Unlike many in my age group, I admit I have an aversion to family research, but all my life I have been asked where my (allegedly) unusual surname comes from. It has become more and more difficult to avoid some degree of family tree climbing, even if only to satisfy the curiosity of others.
There are two more compelling reasons.
One is an odd memory, with a subsequent explanation. I recall being with my mother, shopping in Wembley High Road, and being accosted by an old man who apparently recognised my mum. I think he may have called out her name (Alice). I would probably not have remembered the incident at all had it not been for my mother’s extreme reaction, as she grabbed me and ran away from him. I think she told me that he was some kind of tramp.
As a child I became naturally curious about the complete, and rather unfair, lack of grandparents in our family. School friends seemed to have plenty of them, so the question was not unreasonable. When I would ask about it, the answer I always got was that they were all dead, but years later my mother confessed that the “tramp” had in fact been my father’s father, one William Dewrance. I was also told that he was the black sheep of the Dewrance tribe; having fathered four sons and a daughter in wedlock, he had allegedly deserted them and run off with another woman. Hence Alice’s embarrassment and extreme reaction I guess. (More recently I have been contacted by some American Dewrances who are descended from William. Some of them believe that he remarried.)
The other motivation for delving into the Dewrance past was provided by my father, Henry. At some point he told me that we were related to a wealthy Victorian engineering pioneer tycoon by the name of Sir John Dewrance and that there was still a company called Dewrance and co., based in Great Dover Street, London.
After my father’s death, my mother asked if we would take her to a village in Norfolk called Wretham, for a last visit to the church there which bears evidence of Sir John Dewrance and his family. As we were pottering about we were accosted by a rather grumpy churchwarden who asked what we were up to. As soon as the I identified myself as a Dewrance, his attitude changed from suspicion to almost feudal servility. The upshot was that he went home, came back with the keys and gave us a tour of the church and churchyard. He also confirmed that Sir John had retired to Wretham Hall, and had been the man to whom the locals doffed their caps. I got the impression they still did.
He also mentioned something called the Chislehurst Habitation. It seems that in 1925 the Dewrance family lived in Cranmor Place, Walden Road, Chislehurst, and that Sir John was involved in some way with this project, about which I can find little except it was supported by the Primrose League. This was an organisation for spreading Conservative principles in Great Britain, founded in 1883, active until the mid-1990s and finally wound up in 2004 despite the earlier support of Margaret Thatcher, among others.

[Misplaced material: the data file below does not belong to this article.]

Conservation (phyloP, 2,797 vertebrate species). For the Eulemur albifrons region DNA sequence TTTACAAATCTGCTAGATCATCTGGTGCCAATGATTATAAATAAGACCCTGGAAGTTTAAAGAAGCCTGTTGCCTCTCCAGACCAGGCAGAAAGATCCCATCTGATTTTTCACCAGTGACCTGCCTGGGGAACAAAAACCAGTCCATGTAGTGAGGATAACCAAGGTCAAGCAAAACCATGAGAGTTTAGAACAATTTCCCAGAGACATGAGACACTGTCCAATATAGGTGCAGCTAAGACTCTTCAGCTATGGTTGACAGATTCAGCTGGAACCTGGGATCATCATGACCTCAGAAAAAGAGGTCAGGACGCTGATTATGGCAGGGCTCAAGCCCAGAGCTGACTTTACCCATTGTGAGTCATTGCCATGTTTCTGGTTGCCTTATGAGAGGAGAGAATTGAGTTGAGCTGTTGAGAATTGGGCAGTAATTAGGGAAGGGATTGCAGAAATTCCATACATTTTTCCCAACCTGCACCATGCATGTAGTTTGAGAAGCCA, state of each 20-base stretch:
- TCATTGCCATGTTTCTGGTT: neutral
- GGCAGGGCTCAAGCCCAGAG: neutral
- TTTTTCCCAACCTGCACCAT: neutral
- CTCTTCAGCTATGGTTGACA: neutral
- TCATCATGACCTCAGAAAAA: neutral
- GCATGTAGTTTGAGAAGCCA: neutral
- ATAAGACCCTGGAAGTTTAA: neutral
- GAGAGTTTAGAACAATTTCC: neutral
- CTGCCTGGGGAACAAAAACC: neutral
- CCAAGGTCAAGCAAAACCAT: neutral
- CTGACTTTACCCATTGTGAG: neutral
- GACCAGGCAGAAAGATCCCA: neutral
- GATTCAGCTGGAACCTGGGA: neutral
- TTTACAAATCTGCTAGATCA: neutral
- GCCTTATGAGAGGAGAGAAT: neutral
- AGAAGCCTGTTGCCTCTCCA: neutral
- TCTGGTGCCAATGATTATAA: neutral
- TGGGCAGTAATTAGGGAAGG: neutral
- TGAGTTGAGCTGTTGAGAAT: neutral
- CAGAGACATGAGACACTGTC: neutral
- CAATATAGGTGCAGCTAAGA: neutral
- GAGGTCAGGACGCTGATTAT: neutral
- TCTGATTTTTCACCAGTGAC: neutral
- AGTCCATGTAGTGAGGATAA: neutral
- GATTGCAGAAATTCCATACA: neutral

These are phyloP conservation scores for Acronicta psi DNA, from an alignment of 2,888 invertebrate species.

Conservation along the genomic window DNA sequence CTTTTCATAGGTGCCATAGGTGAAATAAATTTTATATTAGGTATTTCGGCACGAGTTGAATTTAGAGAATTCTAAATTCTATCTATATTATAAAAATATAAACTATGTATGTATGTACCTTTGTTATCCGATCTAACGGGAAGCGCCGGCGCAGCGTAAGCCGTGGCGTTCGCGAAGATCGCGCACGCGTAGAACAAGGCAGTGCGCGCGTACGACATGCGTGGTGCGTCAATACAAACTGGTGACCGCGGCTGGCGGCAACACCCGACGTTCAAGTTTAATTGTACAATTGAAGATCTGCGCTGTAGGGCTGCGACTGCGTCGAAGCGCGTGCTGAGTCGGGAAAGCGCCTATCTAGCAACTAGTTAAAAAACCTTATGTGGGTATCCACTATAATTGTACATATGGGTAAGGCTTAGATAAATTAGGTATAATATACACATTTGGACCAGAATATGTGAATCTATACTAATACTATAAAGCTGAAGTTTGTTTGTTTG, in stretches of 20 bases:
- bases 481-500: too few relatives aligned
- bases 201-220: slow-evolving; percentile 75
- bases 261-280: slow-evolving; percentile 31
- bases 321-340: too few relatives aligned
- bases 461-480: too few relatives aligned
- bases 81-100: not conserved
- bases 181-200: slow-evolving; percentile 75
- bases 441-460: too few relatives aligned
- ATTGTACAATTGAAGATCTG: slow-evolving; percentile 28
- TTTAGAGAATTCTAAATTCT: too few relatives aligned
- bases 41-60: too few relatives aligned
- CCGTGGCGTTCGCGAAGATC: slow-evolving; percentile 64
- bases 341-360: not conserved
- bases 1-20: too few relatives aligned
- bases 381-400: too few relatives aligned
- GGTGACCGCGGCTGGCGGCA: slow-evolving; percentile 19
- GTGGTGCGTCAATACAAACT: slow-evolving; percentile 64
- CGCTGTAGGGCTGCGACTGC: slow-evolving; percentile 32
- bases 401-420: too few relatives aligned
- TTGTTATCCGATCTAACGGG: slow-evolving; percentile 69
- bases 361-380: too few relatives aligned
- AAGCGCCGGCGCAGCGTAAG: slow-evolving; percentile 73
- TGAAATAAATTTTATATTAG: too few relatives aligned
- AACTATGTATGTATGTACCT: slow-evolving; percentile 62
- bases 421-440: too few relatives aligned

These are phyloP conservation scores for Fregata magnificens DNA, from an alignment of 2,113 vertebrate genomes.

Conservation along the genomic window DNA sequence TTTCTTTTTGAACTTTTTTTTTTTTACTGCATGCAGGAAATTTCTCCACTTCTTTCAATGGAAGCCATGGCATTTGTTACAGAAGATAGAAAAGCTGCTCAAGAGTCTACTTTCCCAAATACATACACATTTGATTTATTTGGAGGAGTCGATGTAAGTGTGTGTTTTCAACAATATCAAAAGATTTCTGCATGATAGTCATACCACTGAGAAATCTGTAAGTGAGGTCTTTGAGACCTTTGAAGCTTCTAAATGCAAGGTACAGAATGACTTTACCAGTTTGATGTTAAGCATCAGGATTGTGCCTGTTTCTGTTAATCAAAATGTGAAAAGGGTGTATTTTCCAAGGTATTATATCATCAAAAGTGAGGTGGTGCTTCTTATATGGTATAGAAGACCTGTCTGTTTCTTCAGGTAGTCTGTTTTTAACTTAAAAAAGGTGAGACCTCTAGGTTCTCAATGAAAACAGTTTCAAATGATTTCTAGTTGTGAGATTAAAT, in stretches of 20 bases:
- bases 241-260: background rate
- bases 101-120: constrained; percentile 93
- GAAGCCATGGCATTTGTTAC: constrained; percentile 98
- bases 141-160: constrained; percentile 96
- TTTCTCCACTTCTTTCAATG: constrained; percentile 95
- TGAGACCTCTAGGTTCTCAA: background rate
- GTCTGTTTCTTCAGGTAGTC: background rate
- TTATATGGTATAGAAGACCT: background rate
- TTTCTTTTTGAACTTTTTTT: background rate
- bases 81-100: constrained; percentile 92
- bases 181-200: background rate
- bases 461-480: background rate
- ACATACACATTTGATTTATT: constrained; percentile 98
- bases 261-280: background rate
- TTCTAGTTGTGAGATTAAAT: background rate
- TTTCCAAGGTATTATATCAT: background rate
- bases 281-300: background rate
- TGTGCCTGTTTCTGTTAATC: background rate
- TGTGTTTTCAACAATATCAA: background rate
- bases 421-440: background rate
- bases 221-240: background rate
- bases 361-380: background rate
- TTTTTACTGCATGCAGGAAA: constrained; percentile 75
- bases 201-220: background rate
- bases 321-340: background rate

I already understood from my father that Sir John was his father’s uncle, and my sister and I inherited a small bundle of letters written by Sir John in the 1890s, apparently to my grandfather, William, the Wembley stroller. These letters, though appallingly written and difficult to decipher, do contain references to William’s father, Joseph, whom he, Sir John, had helped in at least one instance when he arranged the sale of Joseph’s house after he left the country, so the story does seem to stand up.
When I did eventually get round to Googling the family name, I was quite confused until I realised that there were two John Dewrances, father and son. John Dewrance, the elder (c.1803 – 1861), was one of the original pioneers of steam railway engineering. Some railway historians apparently believe he was the man who built Stephenson’s Rocket, but according to at least one other commentator this is unlikely. What seems less contentious is is that he was responsible for locomotives of the Bird class: 2-2-2.Embed from Getty Images
Hawthorne class locomotive named after the early railway engineer John Dewrance
In 1844 John Dewrance also established an engineering business in South East London, later to become John Dewrance & Co. John (the elder) became known as an innovative manufacturer of products for steam application.
Incidentally, by chance I once had confirmation of the company’s existence when driving my bubble car round Marble Arch sometime in the sixties (as we did back then…..); a dark blue van pulled out in front of me bearing the legend Dewrance, Great Dover Street, in large gold letters. Luckily I didn’t run into the back of it.
John Dewrance’s business was taken over by his more famous son in 1879. “Under his guidance, the pioneering work of his father continued. In 1882 he married Isabella Trevithick, granddaughter of Richard Trevithick, one of the leading early railway pioneers. He became a director and Chairman of Babcock & Wilcox Ltd in 1899, a position he held until one year before his death in 1937. At this time, the company became a wholly owned subsidiary of Babcock & Wilcox eventually moving to Skelmersdale in 1965.” [Dewrance & Co. Website]